There’s a grimy and shitty part of every good thing in the world and I’m always pointing toward it. It’s my thing.
Maybe we should just wait out this story a little longer. It might get better, and if not it’ll probably end soon.
They’re nice to look at, true, but once you’ve seen one display you’ve pretty much seen them all.
“What, am I King Midas, trusting only the reeds bobbing about in the wind to whisper the secret that I have ass’s ears? And did not the wind and the reeds divulge this secret to all anyway? So do I understand that when I write, even these lines, unless I burn them, they will be read, perhaps not in my lifetime, but nonetheless by someone.”
If you presume to study English literature, even a little, at this technical institute… you will inevitably cross paths with Dr. Jonathan Stanton, and when you do, like the old Dickens tale everyone likes, you must understand two things, or nothing that will follow will seem wondrous: one, that the recently-tenured Dr. Stanton is the leading scholar in the world on the eighteenth-century English wit and memoirist David Blume, whose impressive collection of personal diaries and letters comprises his sole literary output. And two, obviously, that David Blume doesn’t exist, and never did.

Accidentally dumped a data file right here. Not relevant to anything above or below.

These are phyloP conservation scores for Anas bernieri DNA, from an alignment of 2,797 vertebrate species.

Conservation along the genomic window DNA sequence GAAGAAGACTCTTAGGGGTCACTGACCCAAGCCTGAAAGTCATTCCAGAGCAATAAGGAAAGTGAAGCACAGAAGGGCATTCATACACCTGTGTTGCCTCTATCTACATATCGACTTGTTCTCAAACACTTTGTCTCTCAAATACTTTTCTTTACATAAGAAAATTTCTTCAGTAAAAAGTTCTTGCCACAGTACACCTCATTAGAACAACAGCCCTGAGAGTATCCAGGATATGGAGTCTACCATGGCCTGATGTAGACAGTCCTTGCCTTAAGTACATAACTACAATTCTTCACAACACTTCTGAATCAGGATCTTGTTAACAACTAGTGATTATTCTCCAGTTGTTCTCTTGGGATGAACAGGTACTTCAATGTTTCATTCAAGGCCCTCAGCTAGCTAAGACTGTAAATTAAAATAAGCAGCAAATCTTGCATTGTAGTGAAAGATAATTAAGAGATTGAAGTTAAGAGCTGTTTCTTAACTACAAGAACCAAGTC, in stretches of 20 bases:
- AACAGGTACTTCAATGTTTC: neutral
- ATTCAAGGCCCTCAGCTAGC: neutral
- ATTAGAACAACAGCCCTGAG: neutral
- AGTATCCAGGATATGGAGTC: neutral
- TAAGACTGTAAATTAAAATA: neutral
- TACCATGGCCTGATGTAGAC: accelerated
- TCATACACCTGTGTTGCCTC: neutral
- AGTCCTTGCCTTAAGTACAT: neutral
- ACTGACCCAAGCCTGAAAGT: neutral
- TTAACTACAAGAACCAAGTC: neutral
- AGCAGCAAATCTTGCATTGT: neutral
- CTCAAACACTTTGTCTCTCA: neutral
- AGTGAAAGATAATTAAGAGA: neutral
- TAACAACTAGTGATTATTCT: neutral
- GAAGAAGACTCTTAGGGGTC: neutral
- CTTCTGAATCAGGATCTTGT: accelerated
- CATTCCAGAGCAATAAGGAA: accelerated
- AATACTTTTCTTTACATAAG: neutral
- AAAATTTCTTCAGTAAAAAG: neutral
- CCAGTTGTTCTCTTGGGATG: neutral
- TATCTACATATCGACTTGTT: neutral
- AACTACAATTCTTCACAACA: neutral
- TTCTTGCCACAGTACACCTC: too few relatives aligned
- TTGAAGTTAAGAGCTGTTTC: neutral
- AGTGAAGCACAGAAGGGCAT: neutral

—Hey Frank, wouldn’t it be great if there was a machine that could predict someone’s death? Where you would give the machine a sample of your blood and it would spit out a paper that would accurately reveal the cause of your own death on a little sheet of paper? But it wouldn’t tell you when or where it happens, so people spend their whole lives worrying about it? And this machine would delight in ironically vague deaths, so you could never really know exactly how you would die? Like if your prediction said “natural causes,” you could still die from like a wild koala bear attack or something like that? Wouldn’t that really be something?
—I guess so, Gordon. But why are we wearing these dinosaur costumes?